When will we hit bottom?

Global trade has dropped significantly.



Now some one may say that this graph is represented in USD and hence due to the strength of the USD and global currency wars is not a ‘real’ indication of the global trade situation.

Okay let’s look at another graph.




If that does not look too good, try combining them.



Get the picture?

And still going down – my guesstimate is another 6 months.

Which company is safe in this situation – in which industry?




Negative Japan?

Maybe after negative interest rates Japan should be called the House of the Setting Sun?



Kuroda and the Bank of Japan should look at the net capital outflows and ask themselves whether negative interest rates were such a good idea.



Australia – the lucky country?

Australia – is being called the lucky country – having avoided a recession and an increase in GDP figures for the 2015 calendar year.


Everyone celebrating about GDP growth exceeding expectations in the final quarter 2015 – the Australian Bureau of Statistics (ABS) reported that Australia’s economic growth was a higher-than-expected 0.6 per cent for the December quarter and 3 per cent for the year. (1)

Even BIS Shrapnel – is in on the party (2) stating that – to quote ABC – “Despite a volatile start to the year and a drop in commodity prices, Australia has avoided a recession and looks unlikely to have one…”

Wow – I must have missed something.

This is only the beginning – both China and Japan – the two larger trading partners have huge problems – and as outlined in a previous blog – global trade reducing at apace.


The GDP supported by an increase in consumer spending, construction and mining – funny how all mining companies though – are recording extraordinary losses for the period in question – definitely not sustainable.

Dig deeper – the ‘real’ net national disposable income fell 0.3 per cent during the quarter on this measure, and was down 1.2 per cent for the year, in contrast to a 2.8 per cent trend rise in GDP.



Chart courtesy of the ABS.

Real net national disposable income continued falling, even while GDP headed back towards average growth. 

Per capita, this measure of economic wellbeing has now been flat or falling for 16 consecutive quarters (four years), the longest period it has gone backwards since the ABS started calculating the figure in 1973.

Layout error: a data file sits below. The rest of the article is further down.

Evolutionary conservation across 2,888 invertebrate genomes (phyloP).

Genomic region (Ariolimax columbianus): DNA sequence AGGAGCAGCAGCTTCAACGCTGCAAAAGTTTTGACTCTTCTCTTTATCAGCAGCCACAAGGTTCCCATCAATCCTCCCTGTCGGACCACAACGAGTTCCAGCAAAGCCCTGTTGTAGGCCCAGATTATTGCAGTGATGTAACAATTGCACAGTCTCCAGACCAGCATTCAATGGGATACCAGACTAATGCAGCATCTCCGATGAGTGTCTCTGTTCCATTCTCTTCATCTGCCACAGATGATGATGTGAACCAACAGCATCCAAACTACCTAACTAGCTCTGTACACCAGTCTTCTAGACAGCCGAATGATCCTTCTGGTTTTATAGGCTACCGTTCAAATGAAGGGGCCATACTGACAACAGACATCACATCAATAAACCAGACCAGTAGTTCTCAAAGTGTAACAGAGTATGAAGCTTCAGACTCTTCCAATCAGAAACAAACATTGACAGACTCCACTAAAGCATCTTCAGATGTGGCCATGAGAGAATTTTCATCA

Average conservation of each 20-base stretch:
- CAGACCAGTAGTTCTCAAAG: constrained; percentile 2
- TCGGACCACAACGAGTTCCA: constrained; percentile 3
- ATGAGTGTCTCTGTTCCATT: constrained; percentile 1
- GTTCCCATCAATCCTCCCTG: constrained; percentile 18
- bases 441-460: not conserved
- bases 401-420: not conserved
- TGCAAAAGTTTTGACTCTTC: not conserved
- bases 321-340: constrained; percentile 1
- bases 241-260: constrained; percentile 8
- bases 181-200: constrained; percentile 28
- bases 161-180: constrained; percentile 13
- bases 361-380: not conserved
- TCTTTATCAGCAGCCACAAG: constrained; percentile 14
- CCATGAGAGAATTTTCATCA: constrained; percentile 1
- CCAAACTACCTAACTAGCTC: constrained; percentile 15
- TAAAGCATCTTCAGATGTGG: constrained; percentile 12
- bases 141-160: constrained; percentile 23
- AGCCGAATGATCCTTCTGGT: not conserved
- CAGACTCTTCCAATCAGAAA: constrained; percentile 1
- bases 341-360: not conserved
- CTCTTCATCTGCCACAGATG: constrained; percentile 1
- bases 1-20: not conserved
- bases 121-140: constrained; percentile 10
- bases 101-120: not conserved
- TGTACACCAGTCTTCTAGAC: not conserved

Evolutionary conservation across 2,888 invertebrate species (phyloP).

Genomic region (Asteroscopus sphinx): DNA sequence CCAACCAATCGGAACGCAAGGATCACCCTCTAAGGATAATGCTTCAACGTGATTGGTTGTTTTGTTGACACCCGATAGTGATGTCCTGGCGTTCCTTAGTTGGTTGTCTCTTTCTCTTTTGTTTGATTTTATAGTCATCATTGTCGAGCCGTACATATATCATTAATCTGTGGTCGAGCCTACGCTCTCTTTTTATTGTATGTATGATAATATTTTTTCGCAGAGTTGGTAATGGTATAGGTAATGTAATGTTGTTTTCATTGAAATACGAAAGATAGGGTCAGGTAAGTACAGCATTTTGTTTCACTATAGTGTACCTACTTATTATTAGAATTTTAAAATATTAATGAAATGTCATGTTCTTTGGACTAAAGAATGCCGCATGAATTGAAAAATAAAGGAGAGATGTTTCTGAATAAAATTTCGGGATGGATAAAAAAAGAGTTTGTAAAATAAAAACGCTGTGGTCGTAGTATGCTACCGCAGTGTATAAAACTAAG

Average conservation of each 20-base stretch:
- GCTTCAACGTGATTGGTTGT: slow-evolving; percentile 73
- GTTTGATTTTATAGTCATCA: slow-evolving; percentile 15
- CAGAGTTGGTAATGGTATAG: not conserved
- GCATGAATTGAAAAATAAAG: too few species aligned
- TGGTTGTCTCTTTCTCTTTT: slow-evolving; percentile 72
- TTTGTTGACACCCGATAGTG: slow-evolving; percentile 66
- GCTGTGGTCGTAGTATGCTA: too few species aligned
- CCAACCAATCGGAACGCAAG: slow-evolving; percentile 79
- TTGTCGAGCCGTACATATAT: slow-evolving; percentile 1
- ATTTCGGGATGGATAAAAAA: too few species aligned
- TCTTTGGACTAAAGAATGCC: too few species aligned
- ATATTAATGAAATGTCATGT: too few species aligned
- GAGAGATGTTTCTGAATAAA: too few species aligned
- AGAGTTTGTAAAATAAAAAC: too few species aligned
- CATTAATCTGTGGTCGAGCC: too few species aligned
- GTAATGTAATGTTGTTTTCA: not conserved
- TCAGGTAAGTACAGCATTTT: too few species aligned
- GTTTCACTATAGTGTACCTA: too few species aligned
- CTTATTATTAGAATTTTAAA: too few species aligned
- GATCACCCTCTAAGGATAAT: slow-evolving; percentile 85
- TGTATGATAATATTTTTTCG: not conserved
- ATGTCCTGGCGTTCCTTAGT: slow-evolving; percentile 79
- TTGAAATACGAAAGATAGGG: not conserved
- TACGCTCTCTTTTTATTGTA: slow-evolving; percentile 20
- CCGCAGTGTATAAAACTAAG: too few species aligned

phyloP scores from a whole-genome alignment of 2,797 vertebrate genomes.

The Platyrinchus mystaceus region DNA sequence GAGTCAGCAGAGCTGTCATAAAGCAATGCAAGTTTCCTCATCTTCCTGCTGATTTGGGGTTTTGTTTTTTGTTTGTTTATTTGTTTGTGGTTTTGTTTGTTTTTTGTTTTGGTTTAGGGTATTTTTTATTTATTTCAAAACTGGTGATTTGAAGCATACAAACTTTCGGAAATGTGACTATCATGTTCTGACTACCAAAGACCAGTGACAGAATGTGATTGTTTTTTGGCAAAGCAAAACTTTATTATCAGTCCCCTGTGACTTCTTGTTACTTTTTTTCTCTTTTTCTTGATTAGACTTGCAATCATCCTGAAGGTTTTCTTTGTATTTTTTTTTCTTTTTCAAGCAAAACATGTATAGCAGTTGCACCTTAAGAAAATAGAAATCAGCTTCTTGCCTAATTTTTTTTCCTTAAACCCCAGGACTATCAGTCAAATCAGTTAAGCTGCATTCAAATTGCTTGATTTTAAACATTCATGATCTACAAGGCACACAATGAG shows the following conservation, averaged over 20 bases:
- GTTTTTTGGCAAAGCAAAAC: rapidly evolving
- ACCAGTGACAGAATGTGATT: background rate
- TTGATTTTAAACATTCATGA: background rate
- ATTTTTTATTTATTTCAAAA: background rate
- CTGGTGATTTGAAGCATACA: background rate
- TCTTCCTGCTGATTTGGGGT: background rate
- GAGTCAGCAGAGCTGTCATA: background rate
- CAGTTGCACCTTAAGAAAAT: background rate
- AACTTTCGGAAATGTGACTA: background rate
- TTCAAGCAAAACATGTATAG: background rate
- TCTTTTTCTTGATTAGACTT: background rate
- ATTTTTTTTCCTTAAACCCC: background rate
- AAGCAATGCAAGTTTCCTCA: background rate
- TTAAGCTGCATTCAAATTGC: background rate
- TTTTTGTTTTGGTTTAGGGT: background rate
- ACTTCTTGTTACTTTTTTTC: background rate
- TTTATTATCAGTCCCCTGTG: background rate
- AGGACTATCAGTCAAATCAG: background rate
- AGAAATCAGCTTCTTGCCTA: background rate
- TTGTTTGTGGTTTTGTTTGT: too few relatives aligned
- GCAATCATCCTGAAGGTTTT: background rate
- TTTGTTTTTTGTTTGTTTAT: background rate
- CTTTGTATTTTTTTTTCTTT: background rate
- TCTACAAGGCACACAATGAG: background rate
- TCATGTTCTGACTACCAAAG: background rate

As I said – the party is over – far too early to say that we missed a recession – let alone be gullible enough to believe the economists.

With China having to have a depression – Japan having the need to hyperinflate through stupidity – I do not think that we have dodged anything.

1. http://www.abc.net.au/news/2016-03-02/gdp-economic-growth-data-december-quarter-2015/7213540

2. http://www.abc.net.au/news/2016-03-01/australia-dodges-recession-unlike-other-commodity-economies/7209662



China seeks easy option

Moody’s downgrades China’s credit-rating outlook to negative.

Note – this is internal debt situation – I have commented on this Ad Nauseam and more recently here.


China’s surging debt burden has to be addressed and all Moody’s has done is questioned the government’s ability to implement reforms necessary.

“The government’s financial strength may come under pressure if it takes on liabilities from troubled state-owned companies, while capital outflows have limited policy makers’ scope to stimulate the weakest economy in a quarter century.”

China’s intervention in equity markets – that big stick that does not stem the collapse in the SHCOMP having dropped 23 percent this year.


Plus the intervention in the foreign-exchange markets has heightened uncertainty about the leadership’s commitment to reforms.


“The government’s ability to absorb shocks has diminished and we want to signal this in the negative outlook,” Marie Diron, a senior vice president at Moody’s, said in an interview on Bloomberg Television. Authorities “have stepped backward in their reform steps and so that is creating some uncertainty.”

Yes stepped backwards – from the necessary economic reforms – the Government has instead increased the available liquidity into the domestic markets – more debt in a vain attempt to shore up the ailing manufacturing- export industry.



This is very loose monetary policy – in contrast to what should be undertaken- it is a complete about face from what I had expected from the Government – they have the whereforall in the brains trust to implement the changes – but for some reason digressed into a loose monetary approach which is doomed to fail.
On the currency front – technically they should just float the Yuan – get off the USD peg and allow the foreign exchange markets to dictate the value – instead they intend to fix the price to a ‘basket of currencies’ – this for such a large economy is in itself a very interesting evolution.
A long and windy road – against a backdrop of carpetbaggers and hedge funds – shorting shit out of the currency.


Full story can be read at Bloomberg